Appropriately, on this first Sunday of our liturgical year, Jesus gives us a wake-up call. He knows we get distracted. He knows we get bored. He knows we are human. He is too. Every organ, every cell, every atom of his body is human. But he is also divine… the channel of God’s love for us. And before we can live in that love, we must be awake to it, open to it, actively seeking it, body and soul.
A brief confession: over the course of my ministry I have probably met few if any really big-league sinners. But I have met hundreds of cruise-control Christians… folks who’ve taken their feet off the pedals and are just hoping to glide through life seeking the pleasant, avoiding the painful, oblivious to the presence of God all around them. From time to time, I suspect we all match that description; but at what a cost. In reflexively pursuing happiness, we forget that truly happy people seldom think of happiness. They are too busy giving their lives in service to God, in service to family, in service to neighbor. The secret to true happiness is not to get stuck in cruise control, not to drift endlessly, mindlessly, living an unexamined, unengaged, pleasant life.
In this week’s gospel Jesus tells us to snap out of it. Our lives on earth and the earth itself are not endless. Through the creation of the Father we were born. Through the grace of Jesus Christ we are born again. What are we doing with the precious life God has given us and then given us again? Gliding? Cruising? Snoozing away every opportunity to witness Christ’s love? Ask yourself: If it were based solely on an objective examination of my daily life, could anyone even guess that Jesus had lived among us and died for our redemption?
Sometimes a wake-up call is not enough. Sometimes God must slap us awake to get our attention, to get us back on task. C.S. Lewis wrote that: “God whispers in our pleasures, but shouts in our pain.” Sickness, a lost job, a bad investment, a troubled marriage, an alienated child, a death in the family… sometimes they are a series of slaps. Collectively they can be a punch in the gut… our own personal 9/11. These are the defining moments in life. Not defining because of what they do to us, but defining because of what we do with them. Are they cause for unremitting anger, despair, depression, revenge? Do they leave us scrambling to regain our unexamined equilibrium? Do we seek the solace of oblivion in mind numbing pain killers or alcohol? Or do we snap out of our stupor, give the pain to God and ask for his consolation and guidance?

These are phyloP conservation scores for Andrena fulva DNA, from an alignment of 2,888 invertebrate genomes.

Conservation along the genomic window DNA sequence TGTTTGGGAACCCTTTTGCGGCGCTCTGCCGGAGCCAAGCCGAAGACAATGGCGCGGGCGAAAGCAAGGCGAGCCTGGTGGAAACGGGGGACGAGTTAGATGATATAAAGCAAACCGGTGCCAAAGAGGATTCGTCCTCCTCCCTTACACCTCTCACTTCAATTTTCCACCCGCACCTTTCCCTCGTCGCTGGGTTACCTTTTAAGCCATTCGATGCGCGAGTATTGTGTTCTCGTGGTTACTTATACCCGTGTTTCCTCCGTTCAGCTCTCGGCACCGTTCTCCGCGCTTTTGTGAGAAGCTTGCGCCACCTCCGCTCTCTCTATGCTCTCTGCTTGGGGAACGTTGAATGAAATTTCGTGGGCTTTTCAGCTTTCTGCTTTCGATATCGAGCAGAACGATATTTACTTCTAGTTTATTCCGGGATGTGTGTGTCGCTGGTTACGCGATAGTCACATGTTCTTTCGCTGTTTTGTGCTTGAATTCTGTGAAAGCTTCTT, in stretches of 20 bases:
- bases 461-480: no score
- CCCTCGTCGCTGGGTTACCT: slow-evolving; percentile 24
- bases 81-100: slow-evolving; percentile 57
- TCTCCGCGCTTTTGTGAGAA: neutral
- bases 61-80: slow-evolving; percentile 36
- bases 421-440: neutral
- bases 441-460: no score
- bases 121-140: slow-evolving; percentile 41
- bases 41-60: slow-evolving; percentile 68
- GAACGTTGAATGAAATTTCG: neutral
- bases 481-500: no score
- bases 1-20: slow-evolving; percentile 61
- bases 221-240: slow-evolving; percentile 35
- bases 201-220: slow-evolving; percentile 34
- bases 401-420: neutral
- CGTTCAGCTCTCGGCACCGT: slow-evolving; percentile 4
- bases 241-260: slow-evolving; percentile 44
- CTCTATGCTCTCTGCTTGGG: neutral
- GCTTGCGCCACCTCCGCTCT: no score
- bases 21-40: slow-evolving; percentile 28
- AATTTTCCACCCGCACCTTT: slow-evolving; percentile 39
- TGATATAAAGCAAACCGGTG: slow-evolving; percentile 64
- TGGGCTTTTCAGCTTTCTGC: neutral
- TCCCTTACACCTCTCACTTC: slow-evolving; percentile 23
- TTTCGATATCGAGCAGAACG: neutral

There is great wisdom in the French cliché: C’est la vie. That’s life. What we call normal life is only the interims between the bumps and bruises that are inseparably woven right into life’s fabric. In this week’s gospel Jesus tells us: You ain’t seen nothing yet. The biggest bumps and bruises, the loudest wake-up call, they are all coming in God’s good time. But not to worry, if we are awake to the love of God; if we actively live in Jesus; we will have all the grace that we’ll ever need to handle whatever comes our way.
On this First Sunday of Advent, we retrace our first stirrings of faith, our first commitment to Christ. We are reminded to keep awake… awake to the brevity of earthly life, awake to the promise of eternal life, awake to the love of God… not a bad resolution for Advent. Keep awake!
The Reverend David Sellery, Author, Resource Creator and Retreat Leader. Committed to a vocation that focuses on encountering God in the midst of everyday life, I serve as an Episcopal priest who seeks to proclaim the good news of God in Christ in worship, pastoral care, education, stewardship, congregational development and community outreach, while continually engaging our wider culture with dynamism and hope.